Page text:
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Published:July 18th, 2007 13:31 EST
Disruptive Detection, Stealth Clarity?

Disruptive Detection, Stealth Clarity?

By Simon Bailey (Mentor/Columnist)

If you intend to experience the ultimate personal and professional life, then believe me, disruption is in your future. “Disruptionâ€" is one of the most important words for you to embrace on your journey. It first appeared in 1646 and comes from the Latin word disruptionem which means “to break apart or split.â€" There will come a time when you will have to break with the old to embrace the new, to let go of what is comfortable and convenient in order to grow and expand.

Disruption leads to new discoveries…if you are open, present and willing to pause and analyze what’s really going on and reflect on what you can learn from it. For individuals, disruptions present an opportunity to refocus on what matters most, to de-clutter your heart, mind and soul, and to uncover hidden seeds of brilliance within you.

For businesses, disruptions offer the chance to modify your products/services to better align with current trends or to develop inventive, alternative products/services. Shifting your business in response to or anticipation of consumer demand ensures your organization will stay relevant and stay profitable in an ever-changing economy.

History offers countless examples of disruptions that have served to break apart seemingly stable industries and put them back together in a completely different structure. In 1995, opened an online bookstore, positioning itself to sell directly to consumers and offering free shipping as a hook to drive loyalty. This pioneering company caused a commotion in the traditional book publishing industry and completely transformed the way books are distributed.

Fifteen years ago, most people called their local travel agent to make travel arrangements. Today, anyone with an Internet connection and a few minutes can book their own travel anywhere in the world through supplier websites and websites such as Expedia, Travelocity, Orbitz and Sidestep. Travel agents who acknowledged and proactively reacted to this disruption changed their business model and survived. Those who thought the disruption was a passing fad woke up one day to find that their marketplace had disappeared.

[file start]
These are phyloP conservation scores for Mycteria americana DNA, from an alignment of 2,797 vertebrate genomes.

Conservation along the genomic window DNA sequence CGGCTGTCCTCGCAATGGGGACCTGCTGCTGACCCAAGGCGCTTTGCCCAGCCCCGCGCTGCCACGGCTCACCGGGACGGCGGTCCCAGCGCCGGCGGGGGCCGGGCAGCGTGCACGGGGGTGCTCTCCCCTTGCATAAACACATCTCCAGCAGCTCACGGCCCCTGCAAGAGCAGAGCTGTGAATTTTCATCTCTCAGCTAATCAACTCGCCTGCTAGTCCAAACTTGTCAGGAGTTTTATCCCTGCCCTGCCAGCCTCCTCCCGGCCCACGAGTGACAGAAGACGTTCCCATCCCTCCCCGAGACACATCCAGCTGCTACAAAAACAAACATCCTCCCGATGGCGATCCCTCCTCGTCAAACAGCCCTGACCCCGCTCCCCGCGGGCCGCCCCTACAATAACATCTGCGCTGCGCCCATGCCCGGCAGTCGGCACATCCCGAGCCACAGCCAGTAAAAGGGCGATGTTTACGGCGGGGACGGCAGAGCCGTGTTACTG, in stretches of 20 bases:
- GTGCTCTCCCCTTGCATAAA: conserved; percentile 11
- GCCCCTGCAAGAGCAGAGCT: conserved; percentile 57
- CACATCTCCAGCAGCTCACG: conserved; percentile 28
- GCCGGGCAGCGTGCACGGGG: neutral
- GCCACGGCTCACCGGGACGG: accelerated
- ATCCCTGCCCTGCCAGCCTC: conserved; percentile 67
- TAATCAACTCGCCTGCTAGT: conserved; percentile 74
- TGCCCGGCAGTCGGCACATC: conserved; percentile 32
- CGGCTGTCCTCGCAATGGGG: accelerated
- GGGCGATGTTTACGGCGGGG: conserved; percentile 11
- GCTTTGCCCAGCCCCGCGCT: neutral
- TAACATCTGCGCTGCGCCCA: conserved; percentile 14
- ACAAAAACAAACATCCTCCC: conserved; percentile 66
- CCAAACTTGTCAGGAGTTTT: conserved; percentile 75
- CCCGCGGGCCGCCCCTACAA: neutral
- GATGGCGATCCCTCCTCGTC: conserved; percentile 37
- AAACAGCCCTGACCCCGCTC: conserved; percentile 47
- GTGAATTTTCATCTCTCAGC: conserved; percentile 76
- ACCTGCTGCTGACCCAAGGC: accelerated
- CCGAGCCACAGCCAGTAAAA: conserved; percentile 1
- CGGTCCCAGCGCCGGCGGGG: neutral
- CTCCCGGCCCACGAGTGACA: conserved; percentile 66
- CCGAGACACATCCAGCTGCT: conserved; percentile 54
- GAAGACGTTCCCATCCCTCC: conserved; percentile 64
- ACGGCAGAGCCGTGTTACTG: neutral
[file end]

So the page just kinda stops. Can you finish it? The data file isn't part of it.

Then there are companies that intentionally induce their own internal disruptions in order to remain relevant and competitive. Here are a few examples:

  • Known today for its high-end jewelry and little blue box, Tiffany & Co. was in the stationery and fancy goods emporium business when it was founded in 1837.

  • World-renowned video-game maker Nintendo was established in Japan in 1889 as a maker of handmade playing cards.

  • Gucci, famous for top quality shoes and handbags, started as a small leather goods company making everything from saddles to luggage.

  • Teen clothier Abercrombie & Fitch began as an outdoor sports outfitter.

  • Fiber optics giant Corning found initial success manufacturing glass and ceramic wares.

All of these companies were flexible, nimble and insightful enough to proactively disrupt the norm and move in a new, fresh direction.

What about you? When the next disruption takes place, which side of the fence will you be on? Will you be the one initiating the disturbance or the one sitting on the other side watching it happen?

When you consider the personal impact of disruption, what comes to mind? What are you going to have to break or split from in order to fly and soar? What bold moves do you need to make in order to live your life by design rather than by default? How can you initiate a disruption?

How can you initiate a disruption?

  • Be bold and challenge yourself to do something you’ve never done before – go rock climbing or windsurfing, learn a foreign language, volunteer for an organization in a capacity outside your comfort zone.

  • Explore other professional opportunities. Check out Vocation Vacations (, a company that enables you to test-drive your dream job.

  • If you’re a leader, rotate leadership responsibilities among the high-potential, A-level players on your team. Allow them to be boss for a week and let them experience leadership firsthand.

Discovery happens to those hungry for change. Be open to profound disorientation (when nothing makes sense and yet there is an assurance in your soul that everything is working in your favor) as you move towards profound clarification.

Simon Believes…When you disrupt everything you believe in, you will discover everything you can be.

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